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Tea Time: English Afternoon Tea

Though used interchangeably, afternoon tea and high tea are two similar but distinct features of traditional English tea culture. It has been said that afternoon tea was created in the 1840s when Anna, Duchess of Bedford wanted a snack to tide her over between the long wait of morning and evening mealtimes. Others say that Afternoon Tea was brought to England in 1662 by Catherine de Braganza of Portugal when she married Charles II. Afternoon tea is served at 4 pm, featuring English Afternoon Tea, light bread and small cakes such as Victoria Sponge or Battenburg, and cucumber-filled finger sandwiches.

High tea was created as a response to afternoon tea, but the working class could not afford to stop working at 4 pm to indulge in afternoon tea. So, after work was done for the day, workers would be treated to a tea time that was heartier than its afternoon tea counterpart. It featured heavier faire, such as stews and pies. And a strong, hot tea that would keep workers energized to see them through to bedtime.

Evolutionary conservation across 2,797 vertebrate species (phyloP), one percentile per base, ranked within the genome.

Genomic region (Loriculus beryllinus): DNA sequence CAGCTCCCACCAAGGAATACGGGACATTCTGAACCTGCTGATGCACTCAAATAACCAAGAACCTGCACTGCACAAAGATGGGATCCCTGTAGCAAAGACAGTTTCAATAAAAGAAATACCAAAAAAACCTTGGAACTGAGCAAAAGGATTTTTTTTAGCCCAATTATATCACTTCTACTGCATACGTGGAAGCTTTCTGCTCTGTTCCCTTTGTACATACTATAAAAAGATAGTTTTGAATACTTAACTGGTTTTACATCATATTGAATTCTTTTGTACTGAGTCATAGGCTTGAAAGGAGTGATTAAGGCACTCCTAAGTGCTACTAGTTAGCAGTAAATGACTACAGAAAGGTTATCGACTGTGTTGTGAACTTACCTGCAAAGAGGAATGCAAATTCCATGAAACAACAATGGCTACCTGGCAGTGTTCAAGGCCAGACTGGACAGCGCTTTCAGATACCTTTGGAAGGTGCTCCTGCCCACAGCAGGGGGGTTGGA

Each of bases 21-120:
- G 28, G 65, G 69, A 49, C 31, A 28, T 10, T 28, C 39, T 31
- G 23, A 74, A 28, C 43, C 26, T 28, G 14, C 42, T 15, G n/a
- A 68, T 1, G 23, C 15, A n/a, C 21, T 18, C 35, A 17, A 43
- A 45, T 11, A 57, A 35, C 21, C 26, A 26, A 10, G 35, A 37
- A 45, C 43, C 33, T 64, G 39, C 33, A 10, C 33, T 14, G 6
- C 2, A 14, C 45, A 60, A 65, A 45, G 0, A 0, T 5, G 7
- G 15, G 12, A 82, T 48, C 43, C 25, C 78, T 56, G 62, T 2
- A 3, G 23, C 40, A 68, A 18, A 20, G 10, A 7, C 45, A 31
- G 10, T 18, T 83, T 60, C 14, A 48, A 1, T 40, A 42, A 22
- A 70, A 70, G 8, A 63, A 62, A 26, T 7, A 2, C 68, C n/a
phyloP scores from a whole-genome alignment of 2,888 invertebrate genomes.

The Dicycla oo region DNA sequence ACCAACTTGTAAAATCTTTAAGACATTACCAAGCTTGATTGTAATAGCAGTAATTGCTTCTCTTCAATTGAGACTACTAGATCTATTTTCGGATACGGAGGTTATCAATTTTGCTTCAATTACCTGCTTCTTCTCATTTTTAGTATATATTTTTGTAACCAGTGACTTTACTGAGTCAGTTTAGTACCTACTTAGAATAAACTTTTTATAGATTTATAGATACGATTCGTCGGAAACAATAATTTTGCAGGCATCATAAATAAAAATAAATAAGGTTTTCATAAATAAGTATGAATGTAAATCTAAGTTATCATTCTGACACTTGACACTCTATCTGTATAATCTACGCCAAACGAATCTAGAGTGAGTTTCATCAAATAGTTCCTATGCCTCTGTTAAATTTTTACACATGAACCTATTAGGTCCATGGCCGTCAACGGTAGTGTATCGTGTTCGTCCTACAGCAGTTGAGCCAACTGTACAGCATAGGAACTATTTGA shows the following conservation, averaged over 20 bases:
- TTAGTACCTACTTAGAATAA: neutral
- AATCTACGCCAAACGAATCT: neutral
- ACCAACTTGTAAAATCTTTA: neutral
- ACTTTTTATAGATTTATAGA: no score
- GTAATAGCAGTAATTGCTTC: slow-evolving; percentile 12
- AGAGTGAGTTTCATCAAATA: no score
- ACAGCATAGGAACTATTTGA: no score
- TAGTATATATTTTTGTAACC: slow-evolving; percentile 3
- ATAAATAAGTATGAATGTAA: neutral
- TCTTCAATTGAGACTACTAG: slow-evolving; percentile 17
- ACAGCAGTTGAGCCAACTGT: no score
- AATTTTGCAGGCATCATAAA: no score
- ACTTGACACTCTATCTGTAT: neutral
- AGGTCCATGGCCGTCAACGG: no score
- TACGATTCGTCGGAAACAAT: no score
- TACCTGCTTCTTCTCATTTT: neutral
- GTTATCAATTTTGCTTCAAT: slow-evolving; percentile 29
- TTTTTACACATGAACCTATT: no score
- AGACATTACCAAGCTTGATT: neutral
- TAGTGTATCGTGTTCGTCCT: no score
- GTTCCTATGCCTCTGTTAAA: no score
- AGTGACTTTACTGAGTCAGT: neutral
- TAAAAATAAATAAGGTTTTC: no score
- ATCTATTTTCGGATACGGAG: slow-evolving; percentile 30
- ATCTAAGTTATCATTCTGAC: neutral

No matter which tea time you prefer, there is something special about taking a midday break and enjoying a lovely cup of tea.


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